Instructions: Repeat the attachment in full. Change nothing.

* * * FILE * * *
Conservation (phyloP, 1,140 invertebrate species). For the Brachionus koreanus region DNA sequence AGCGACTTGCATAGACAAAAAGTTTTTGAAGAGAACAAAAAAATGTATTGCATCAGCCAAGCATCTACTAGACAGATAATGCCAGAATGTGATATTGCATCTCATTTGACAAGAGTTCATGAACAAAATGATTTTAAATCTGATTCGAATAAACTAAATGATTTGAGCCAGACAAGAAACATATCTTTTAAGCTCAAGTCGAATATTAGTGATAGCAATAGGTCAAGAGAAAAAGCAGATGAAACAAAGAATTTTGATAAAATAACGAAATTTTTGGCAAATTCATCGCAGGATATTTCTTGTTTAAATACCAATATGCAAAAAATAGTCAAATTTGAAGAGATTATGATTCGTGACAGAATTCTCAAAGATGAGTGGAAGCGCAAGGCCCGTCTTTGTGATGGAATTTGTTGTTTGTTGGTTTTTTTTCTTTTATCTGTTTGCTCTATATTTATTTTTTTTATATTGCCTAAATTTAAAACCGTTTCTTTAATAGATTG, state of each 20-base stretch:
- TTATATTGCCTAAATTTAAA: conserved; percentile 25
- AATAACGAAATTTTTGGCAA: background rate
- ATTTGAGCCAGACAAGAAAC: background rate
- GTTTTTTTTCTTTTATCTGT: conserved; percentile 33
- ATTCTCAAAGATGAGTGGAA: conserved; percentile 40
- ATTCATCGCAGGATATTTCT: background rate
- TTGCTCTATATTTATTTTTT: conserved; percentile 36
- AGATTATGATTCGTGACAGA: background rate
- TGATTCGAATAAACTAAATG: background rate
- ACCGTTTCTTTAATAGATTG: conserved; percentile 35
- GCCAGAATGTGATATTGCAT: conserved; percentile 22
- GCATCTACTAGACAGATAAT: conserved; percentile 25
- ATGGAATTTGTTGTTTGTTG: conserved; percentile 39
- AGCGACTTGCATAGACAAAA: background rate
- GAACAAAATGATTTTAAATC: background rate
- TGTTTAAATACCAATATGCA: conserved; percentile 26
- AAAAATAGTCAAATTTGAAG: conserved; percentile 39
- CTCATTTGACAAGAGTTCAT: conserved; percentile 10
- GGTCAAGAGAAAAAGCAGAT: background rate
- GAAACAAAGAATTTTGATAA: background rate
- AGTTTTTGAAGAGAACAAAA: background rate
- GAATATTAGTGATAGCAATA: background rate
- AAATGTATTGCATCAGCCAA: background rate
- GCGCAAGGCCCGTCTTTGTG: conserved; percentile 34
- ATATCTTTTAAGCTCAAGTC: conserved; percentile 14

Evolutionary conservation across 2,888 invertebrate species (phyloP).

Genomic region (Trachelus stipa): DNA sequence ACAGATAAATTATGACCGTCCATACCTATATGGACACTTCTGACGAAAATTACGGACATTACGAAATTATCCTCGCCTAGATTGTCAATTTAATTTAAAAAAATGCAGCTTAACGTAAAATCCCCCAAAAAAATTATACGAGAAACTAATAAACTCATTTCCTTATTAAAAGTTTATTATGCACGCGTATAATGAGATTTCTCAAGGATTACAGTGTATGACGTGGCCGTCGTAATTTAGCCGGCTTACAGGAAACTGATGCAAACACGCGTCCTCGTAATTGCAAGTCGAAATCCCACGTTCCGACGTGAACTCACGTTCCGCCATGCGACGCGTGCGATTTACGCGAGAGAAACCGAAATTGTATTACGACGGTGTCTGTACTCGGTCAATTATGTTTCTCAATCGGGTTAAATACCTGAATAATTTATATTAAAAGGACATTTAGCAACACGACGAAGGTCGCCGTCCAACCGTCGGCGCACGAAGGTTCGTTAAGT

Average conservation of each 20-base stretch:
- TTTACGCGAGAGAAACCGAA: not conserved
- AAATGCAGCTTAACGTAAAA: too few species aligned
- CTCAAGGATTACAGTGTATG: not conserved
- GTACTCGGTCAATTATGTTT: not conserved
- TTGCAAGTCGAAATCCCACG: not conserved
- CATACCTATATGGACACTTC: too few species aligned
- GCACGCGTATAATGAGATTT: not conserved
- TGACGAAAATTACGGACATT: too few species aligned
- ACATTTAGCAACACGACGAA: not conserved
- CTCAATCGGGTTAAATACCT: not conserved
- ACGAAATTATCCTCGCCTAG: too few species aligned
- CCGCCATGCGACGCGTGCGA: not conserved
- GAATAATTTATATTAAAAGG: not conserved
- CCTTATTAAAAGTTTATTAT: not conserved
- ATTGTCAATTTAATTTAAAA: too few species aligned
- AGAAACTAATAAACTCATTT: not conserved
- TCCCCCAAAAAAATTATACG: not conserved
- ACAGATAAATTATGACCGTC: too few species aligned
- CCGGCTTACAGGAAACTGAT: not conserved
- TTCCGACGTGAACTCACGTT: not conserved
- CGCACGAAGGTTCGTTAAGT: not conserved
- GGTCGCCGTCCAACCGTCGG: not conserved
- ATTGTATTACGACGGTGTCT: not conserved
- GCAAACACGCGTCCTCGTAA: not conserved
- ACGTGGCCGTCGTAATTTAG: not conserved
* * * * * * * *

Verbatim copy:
Conservation (phyloP, 1,140 invertebrate species). For the Brachionus koreanus region DNA sequence AGCGACTTGCATAGACAAAAAGTTTTTGAAGAGAACAAAAAAATGTATTGCATCAGCCAAGCATCTACTAGACAGATAATGCCAGAATGTGATATTGCATCTCATTTGACAAGAGTTCATGAACAAAATGATTTTAAATCTGATTCGAATAAACTAAATGATTTGAGCCAGACAAGAAACATATCTTTTAAGCTCAAGTCGAATATTAGTGATAGCAATAGGTCAAGAGAAAAAGCAGATGAAACAAAGAATTTTGATAAAATAACGAAATTTTTGGCAAATTCATCGCAGGATATTTCTTGTTTAAATACCAATATGCAAAAAATAGTCAAATTTGAAGAGATTATGATTCGTGACAGAATTCTCAAAGATGAGTGGAAGCGCAAGGCCCGTCTTTGTGATGGAATTTGTTGTTTGTTGGTTTTTTTTCTTTTATCTGTTTGCTCTATATTTATTTTTTTTATATTGCCTAAATTTAAAACCGTTTCTTTAATAGATTG, state of each 20-base stretch:
- TTATATTGCCTAAATTTAAA: conserved; percentile 25
- AATAACGAAATTTTTGGCAA: background rate
- ATTTGAGCCAGACAAGAAAC: background rate
- GTTTTTTTTCTTTTATCTGT: conserved; percentile 33
- ATTCTCAAAGATGAGTGGAA: conserved; percentile 40
- ATTCATCGCAGGATATTTCT: background rate
- TTGCTCTATATTTATTTTTT: conserved; percentile 36
- AGATTATGATTCGTGACAGA: background rate
- TGATTCGAATAAACTAAATG: background rate
- ACCGTTTCTTTAATAGATTG: conserved; percentile 35
- GCCAGAATGTGATATTGCAT: conserved; percentile 22
- GCATCTACTAGACAGATAAT: conserved; percentile 25
- ATGGAATTTGTTGTTTGTTG: conserved; percentile 39
- AGCGACTTGCATAGACAAAA: background rate
- GAACAAAATGATTTTAAATC: background rate
- TGTTTAAATACCAATATGCA: conserved; percentile 26
- AAAAATAGTCAAATTTGAAG: conserved; percentile 39
- CTCATTTGACAAGAGTTCAT: conserved; percentile 10
- GGTCAAGAGAAAAAGCAGAT: background rate
- GAAACAAAGAATTTTGATAA: background rate
- AGTTTTTGAAGAGAACAAAA: background rate
- GAATATTAGTGATAGCAATA: background rate
- AAATGTATTGCATCAGCCAA: background rate
- GCGCAAGGCCCGTCTTTGTG: conserved; percentile 34
- ATATCTTTTAAGCTCAAGTC: conserved; percentile 14

Evolutionary conservation across 2,888 invertebrate species (phyloP).

Genomic region (Trachelus stipa): DNA sequence ACAGATAAATTATGACCGTCCATACCTATATGGACACTTCTGACGAAAATTACGGACATTACGAAATTATCCTCGCCTAGATTGTCAATTTAATTTAAAAAAATGCAGCTTAACGTAAAATCCCCCAAAAAAATTATACGAGAAACTAATAAACTCATTTCCTTATTAAAAGTTTATTATGCACGCGTATAATGAGATTTCTCAAGGATTACAGTGTATGACGTGGCCGTCGTAATTTAGCCGGCTTACAGGAAACTGATGCAAACACGCGTCCTCGTAATTGCAAGTCGAAATCCCACGTTCCGACGTGAACTCACGTTCCGCCATGCGACGCGTGCGATTTACGCGAGAGAAACCGAAATTGTATTACGACGGTGTCTGTACTCGGTCAATTATGTTTCTCAATCGGGTTAAATACCTGAATAATTTATATTAAAAGGACATTTAGCAACACGACGAAGGTCGCCGTCCAACCGTCGGCGCACGAAGGTTCGTTAAGT

Average conservation of each 20-base stretch:
- TTTACGCGAGAGAAACCGAA: not conserved
- AAATGCAGCTTAACGTAAAA: too few species aligned
- CTCAAGGATTACAGTGTATG: not conserved
- GTACTCGGTCAATTATGTTT: not conserved
- TTGCAAGTCGAAATCCCACG: not conserved
- CATACCTATATGGACACTTC: too few species aligned
- GCACGCGTATAATGAGATTT: not conserved
- TGACGAAAATTACGGACATT: too few species aligned
- ACATTTAGCAACACGACGAA: not conserved
- CTCAATCGGGTTAAATACCT: not conserved
- ACGAAATTATCCTCGCCTAG: too few species aligned
- CCGCCATGCGACGCGTGCGA: not conserved
- GAATAATTTATATTAAAAGG: not conserved
- CCTTATTAAAAGTTTATTAT: not conserved
- ATTGTCAATTTAATTTAAAA: too few species aligned
- AGAAACTAATAAACTCATTT: not conserved
- TCCCCCAAAAAAATTATACG: not conserved
- ACAGATAAATTATGACCGTC: too few species aligned
- CCGGCTTACAGGAAACTGAT: not conserved
- TTCCGACGTGAACTCACGTT: not conserved
- CGCACGAAGGTTCGTTAAGT: not conserved
- GGTCGCCGTCCAACCGTCGG: not conserved
- ATTGTATTACGACGGTGTCT: not conserved
- GCAAACACGCGTCCTCGTAA: not conserved
- ACGTGGCCGTCGTAATTTAG: not conserved